The US Internal Revenue Service and the US Department of the Treasury recently released proposed Treasury regulations (Proposed Regulations) that modify the application of Section 956 to certain US corporations. These modifications generally are intended to result in US taxation of such corporations that is consistent with the new participation exemption system enacted by the recent Tax Cuts and Jobs Act (Tax Act).
As a component of the "anti-tax deferral" rules, Section 956 generally subjects certain undistributed and untaxed earnings of a "controlled foreign corporation" (CFC) to current US taxation when such income effectively is repatriated to the United States through an investment by the CFC in so-called "US property." The purpose of Section 956 generally is to prevent US shareholders of a CFC from circumventing US taxation of a CFC's earnings by transferring such earnings to the United States through non-taxable transactions that are substantially equivalent to taxable dividends.
In general, a non-US corporation is a CFC if at least 50 percent of the total vote or value of the corporation is owned (directly, indirectly or constructively) in the aggregate by one or more US persons, each owning at least 10 percent of the vote or value of such corporation (each of such persons, a US shareholder). An investment in "US property" generally includes, among other things, the acquisition of any tangible property located in the United States, stock of a US corporation and any obligation of a US person. Additionally, a guarantee by a CFC of an obligation of its US shareholder, or a pledge of the CFC's assets or at least two-thirds of the CFC's voting stock to secure such an obligation, directly or indirectly, generally also is treated as an investment in US property.
The Tax Act introduced major changes to US federal tax law, including, among other things, a participation exemption system that exempts from tax certain dividends from non-US subsidiaries. Specifically, newly enacted Section 245A allows a US corporation, subject to certain exceptions, to fully deduct the non-US source portion of a dividend received from a non-US corporation that is owned at least 10 percent by such US corporation. A US corporation, however, is not allowed a deduction in respect of any dividend from a non-US corporation that such US corporation holds for 365 days or less during a specified period.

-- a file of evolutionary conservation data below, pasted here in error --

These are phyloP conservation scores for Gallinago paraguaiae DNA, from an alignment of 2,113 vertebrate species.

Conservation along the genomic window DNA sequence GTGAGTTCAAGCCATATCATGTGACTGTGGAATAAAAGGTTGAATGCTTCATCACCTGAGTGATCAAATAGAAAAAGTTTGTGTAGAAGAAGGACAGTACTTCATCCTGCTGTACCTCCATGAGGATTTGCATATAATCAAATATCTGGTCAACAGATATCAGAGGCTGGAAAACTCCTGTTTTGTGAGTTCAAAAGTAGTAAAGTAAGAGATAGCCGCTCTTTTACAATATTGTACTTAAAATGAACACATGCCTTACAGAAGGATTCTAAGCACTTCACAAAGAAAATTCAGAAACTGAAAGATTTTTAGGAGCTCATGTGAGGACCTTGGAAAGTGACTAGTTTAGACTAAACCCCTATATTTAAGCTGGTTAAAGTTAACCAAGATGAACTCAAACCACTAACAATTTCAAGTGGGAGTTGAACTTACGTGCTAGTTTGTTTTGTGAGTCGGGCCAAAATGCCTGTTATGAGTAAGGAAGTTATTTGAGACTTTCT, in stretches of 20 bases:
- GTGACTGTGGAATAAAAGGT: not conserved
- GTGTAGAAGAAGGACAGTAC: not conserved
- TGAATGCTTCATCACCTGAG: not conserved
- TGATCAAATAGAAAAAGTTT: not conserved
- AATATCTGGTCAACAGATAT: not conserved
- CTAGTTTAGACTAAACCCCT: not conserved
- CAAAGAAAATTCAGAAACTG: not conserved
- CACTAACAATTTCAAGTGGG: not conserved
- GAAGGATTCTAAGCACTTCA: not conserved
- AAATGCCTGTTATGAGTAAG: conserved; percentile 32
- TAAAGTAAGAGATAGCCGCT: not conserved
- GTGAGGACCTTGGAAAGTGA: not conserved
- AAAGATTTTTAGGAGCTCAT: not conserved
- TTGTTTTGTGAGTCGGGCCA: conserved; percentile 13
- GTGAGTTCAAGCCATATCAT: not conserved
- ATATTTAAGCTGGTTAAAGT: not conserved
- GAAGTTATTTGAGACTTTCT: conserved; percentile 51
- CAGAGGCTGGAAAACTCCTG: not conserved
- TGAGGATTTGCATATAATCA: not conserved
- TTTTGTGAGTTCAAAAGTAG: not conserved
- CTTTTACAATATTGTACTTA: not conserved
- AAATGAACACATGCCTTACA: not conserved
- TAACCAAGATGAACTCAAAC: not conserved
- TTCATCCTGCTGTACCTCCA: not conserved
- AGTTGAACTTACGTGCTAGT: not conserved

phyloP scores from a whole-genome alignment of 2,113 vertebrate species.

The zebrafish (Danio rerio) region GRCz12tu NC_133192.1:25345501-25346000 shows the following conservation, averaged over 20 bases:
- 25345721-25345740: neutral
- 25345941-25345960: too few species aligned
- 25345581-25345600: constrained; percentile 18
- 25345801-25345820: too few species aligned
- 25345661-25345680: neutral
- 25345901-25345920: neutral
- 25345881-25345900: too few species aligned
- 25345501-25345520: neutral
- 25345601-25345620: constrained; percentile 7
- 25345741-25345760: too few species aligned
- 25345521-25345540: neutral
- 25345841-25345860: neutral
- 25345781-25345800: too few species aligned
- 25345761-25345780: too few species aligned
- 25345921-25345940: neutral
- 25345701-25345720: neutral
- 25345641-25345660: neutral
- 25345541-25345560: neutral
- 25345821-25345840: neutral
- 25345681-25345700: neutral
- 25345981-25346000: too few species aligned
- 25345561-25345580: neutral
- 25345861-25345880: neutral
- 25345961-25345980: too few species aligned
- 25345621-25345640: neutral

Section 956 was not amended by the Tax Act. Thus, absent the modifications under the Proposed Regulations, an investment in US property by a CFC would continue to be currently taxable to its corporate US shareholders, even though an actual distribution by such CFC to a 10 percent corporate US shareholder generally would not be subject to tax.
Summary of the Proposed Regulations
The preamble to the Proposed Regulations provides that the continued application of Section 956 to a corporate US shareholder would result in disparate treatment between actual distributions from a CFC and income inclusions under Section 956, which is inconsistent with the purpose of Section 956. To maintain symmetry between the taxation of actual distributions and income inclusions under Section 956, the Proposed Regulations generally provide that the taxable amount otherwise determined under Section 956 with respect to a 10 percent corporate US shareholder is reduced to the extent that the shareholder would be allowed a deduction under Section 245A if the shareholder had received an actual distribution from the CFC. Thus, in most cases, the deemed dividend rule of Section 956 will no longer apply to a 10 percent corporate US shareholder of CFCs.
Section 956 will continue to apply without modification to US shareholders other than 10 percent corporate US shareholders, such as individuals. Section 956 also will continue to apply to regulated investment companies and real estate investment trusts, as these types of entities do not qualify for a deduction under Section 245A.
The changes in the Proposed Regulations will apply to tax years beginning on or after the date the Proposed Regulations are published as final regulations. Prior to that time, a taxpayer may rely on the Proposed Regulations for tax years beginning after December 31, 2017, provided that the taxpayer and certain other related US persons consistently apply the Proposed Regulations for all CFCs of which they are US shareholders.
As a result of the Proposed Regulations, we may begin to see lenders requesting that US corporate borrowers provide guarantees from their non-US subsidiaries or pledges of all of the stock or assets of such non-US subsidiaries. There may be, however, other obstacles to obtaining credit support from non-US subsidiaries that must be considered, such as restrictions under the local law of the non-US subsidiaries. In terms of existing loan agreements, such agreements should be reviewed to determine whether provisions that prohibit pledges and guarantees by CFCs only apply to the extent the pledge or guarantee results in negative tax consequences to the borrower. If such conditions do exist, CFC pledges and guarantees may now be required as a result of the Proposed Regulations.
The content of this article is intended to provide a general guide to the subject matter. Specialist advice should be sought about your specific circumstances.